Self Help

Briefer History of Time, A - Stephen W. Hawking & Leonard Mlodinow

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Matheus Puppe

· 22 min read

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Here is a summary of the key points from the Table of Contents:

  • The book discusses our evolving understanding of the universe from ancient times to modern cosmology. It covers major theories like Newton’s laws, relativity, the expanding universe, the Big Bang, and current developments in quantum gravity and unifying physics.

  • Early chapters provide historical context and explain how scientists have developed tools like mathematics and the scientific method to study the universe. Later chapters delve into modern scientific theories about the nature of space, time, gravity, and the origins and fate of the universe.

  • The book explores big questions about where the universe came from, how it evolved, whether it had a beginning or will have an end, and if time travel is possible. It aims to share the excitement of recent discoveries that have transformed our picture of reality.

  • In addition to the 12 main chapters, there are sections on key figures like Einstein, Galileo and Newton. The book also includes glossary, acknowledgments, and information about the author and related works.

So in summary, the book traces the evolving scientific understanding of the universe from ancient to modern times, explaining major theories and discoveries while exploring fundamental questions about cosmology, physics and the nature of reality.

  • The masts and sails of a ship rising over the horizon before the hull becomes visible is evidence that the Earth is spherical. Since the Earth is a ball, distant parts of a ship will poke above the horizon line earlier than portions closer to the water.

  • In ancient Greece, careful observations of the night sky led people to note that five lights (Mercury, Venus, Mars, Jupiter, Saturn) did not follow the same fixed east-west path as most stars, but sometimes wandered off course and looped back. These were termed “planets,” meaning wanderers.

  • Ptolemy proposed a geocentric model of the universe where celestial spheres carried the planets in circles or epicycles to match their observed motions relative to Earth. Although complex, it allowed predictions but also had flaws like requiring the Moon’s distance to vary.

  • Copernicus proposed instead that the Sun was stationary at the center and planets orbited it in circles. Kepler later improved this to ellipses, matching observations. Galileo’s telescope observations of Jupiter’s moons disproving everything orbiting Earth supported Copernicus.

  • Newton later formulated universal gravity and laws of motion, explaining elliptical orbits as the result of the Sun’s gravitational pull, unifying planetary and terrestrial motions. This established the modern understanding of the solar system and universe.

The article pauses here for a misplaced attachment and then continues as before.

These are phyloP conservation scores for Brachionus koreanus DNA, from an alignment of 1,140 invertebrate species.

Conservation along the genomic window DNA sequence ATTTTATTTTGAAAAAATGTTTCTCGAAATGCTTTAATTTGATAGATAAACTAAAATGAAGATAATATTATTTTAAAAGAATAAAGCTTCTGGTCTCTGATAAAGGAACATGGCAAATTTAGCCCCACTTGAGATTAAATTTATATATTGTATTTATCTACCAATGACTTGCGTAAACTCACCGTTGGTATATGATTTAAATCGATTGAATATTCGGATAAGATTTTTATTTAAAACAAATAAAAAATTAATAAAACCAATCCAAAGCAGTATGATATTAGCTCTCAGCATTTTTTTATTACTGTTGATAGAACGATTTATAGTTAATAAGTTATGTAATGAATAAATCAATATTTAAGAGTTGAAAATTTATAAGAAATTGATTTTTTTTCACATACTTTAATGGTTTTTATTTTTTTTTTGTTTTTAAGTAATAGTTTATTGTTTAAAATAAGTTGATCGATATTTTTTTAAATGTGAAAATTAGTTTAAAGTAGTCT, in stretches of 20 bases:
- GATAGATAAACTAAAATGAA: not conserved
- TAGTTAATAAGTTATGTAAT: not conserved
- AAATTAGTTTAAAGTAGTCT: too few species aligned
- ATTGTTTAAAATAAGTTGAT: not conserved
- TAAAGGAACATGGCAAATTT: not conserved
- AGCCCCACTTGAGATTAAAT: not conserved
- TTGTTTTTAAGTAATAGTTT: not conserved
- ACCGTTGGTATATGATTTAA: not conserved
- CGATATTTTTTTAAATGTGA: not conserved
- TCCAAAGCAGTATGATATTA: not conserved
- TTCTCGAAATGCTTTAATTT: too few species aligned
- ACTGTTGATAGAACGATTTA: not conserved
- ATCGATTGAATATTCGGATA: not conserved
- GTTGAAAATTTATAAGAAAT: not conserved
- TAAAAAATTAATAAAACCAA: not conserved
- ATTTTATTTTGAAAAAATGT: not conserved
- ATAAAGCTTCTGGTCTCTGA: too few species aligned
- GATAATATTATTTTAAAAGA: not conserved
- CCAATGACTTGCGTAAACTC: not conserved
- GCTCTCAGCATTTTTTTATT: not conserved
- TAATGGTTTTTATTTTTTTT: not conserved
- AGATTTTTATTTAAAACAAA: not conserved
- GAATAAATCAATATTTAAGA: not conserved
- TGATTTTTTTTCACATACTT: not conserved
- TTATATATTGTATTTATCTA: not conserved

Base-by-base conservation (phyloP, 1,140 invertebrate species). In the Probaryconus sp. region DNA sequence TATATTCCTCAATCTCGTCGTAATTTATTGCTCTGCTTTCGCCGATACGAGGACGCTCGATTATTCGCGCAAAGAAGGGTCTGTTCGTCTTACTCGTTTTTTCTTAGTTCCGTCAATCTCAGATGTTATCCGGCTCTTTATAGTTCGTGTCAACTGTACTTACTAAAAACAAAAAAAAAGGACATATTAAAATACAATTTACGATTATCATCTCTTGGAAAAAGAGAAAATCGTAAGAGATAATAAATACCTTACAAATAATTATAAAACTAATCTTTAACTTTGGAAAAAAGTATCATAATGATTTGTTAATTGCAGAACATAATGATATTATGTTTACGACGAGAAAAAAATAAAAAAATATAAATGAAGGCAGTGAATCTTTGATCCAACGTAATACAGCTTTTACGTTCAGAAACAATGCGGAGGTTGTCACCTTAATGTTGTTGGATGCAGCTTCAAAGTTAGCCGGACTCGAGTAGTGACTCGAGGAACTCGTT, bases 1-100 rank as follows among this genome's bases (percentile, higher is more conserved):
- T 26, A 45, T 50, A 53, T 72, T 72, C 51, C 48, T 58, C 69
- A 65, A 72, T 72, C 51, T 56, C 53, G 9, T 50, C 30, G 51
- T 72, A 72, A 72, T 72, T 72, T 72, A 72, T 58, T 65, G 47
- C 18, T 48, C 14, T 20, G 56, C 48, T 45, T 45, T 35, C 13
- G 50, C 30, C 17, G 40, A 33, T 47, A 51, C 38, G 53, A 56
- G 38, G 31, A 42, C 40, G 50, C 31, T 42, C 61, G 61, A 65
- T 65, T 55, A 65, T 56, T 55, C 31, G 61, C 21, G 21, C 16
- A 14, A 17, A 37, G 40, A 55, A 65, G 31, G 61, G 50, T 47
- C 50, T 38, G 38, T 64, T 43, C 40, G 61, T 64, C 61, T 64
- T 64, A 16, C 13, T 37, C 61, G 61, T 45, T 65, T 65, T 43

• Historically, scientists believed that bodies naturally stay at rest and require a force to be set in motion (Aristotle). Galileo experimented by dropping objects off the Leaning Tower of Pisa and found that all objects accelerate downward at the same rate regardless of weight, contradicting Aristotle.

  • Newton built upon Galileo’s work and formulated his laws of motion. According to Galileo’s experiments, a body rolling down a slope is acted upon by a constant force (gravity) which causes it to continuously speed up.

  • General Relativity later revealed a small discrepancy in Mercury’s orbit not explained by Newton’s theory. Einstein’s theory of relativity predicted Mercury’s motion more accurately. However, Newton’s theory remains useful for most practical applications where relativistic effects are negligible.

  • The goal of science is a single unified theory describing the entire universe, but it is difficult to achieve. Scientists instead develop partial theories describing limited observations and phenomena, which has proven a successful approach despite potential flaws.

  • Newton proposed his laws of motion, which state that a body at rest stays at rest and a body in motion stays in motion with constant velocity unless acted upon by a net external force. This challenged the previously held Aristotelian view that bodies need a continuous force to remain in motion.

  • Newton’s second law describes how applying a force changes the motion of a body in proportion to the mass of the body. Greater force produces greater acceleration.

  • Newton also proposed his law of universal gravitation, which described gravity as a force of attraction between all masses. This law explained orbital motions with great accuracy.

  • Importantly, Newton’s laws do not recognize an absolute state of rest or preferred frame of reference. Motion is relative, which puzzled Newton and others like Aristotle who believed in absolute space and time.

  • In the 20th century, studies of light led to realizations that the concepts of absolute space and time were incorrect. Time and distance measurements can depend on the observer’s frame of reference based on relativity principles. This challenged Newton’s view of absolute time.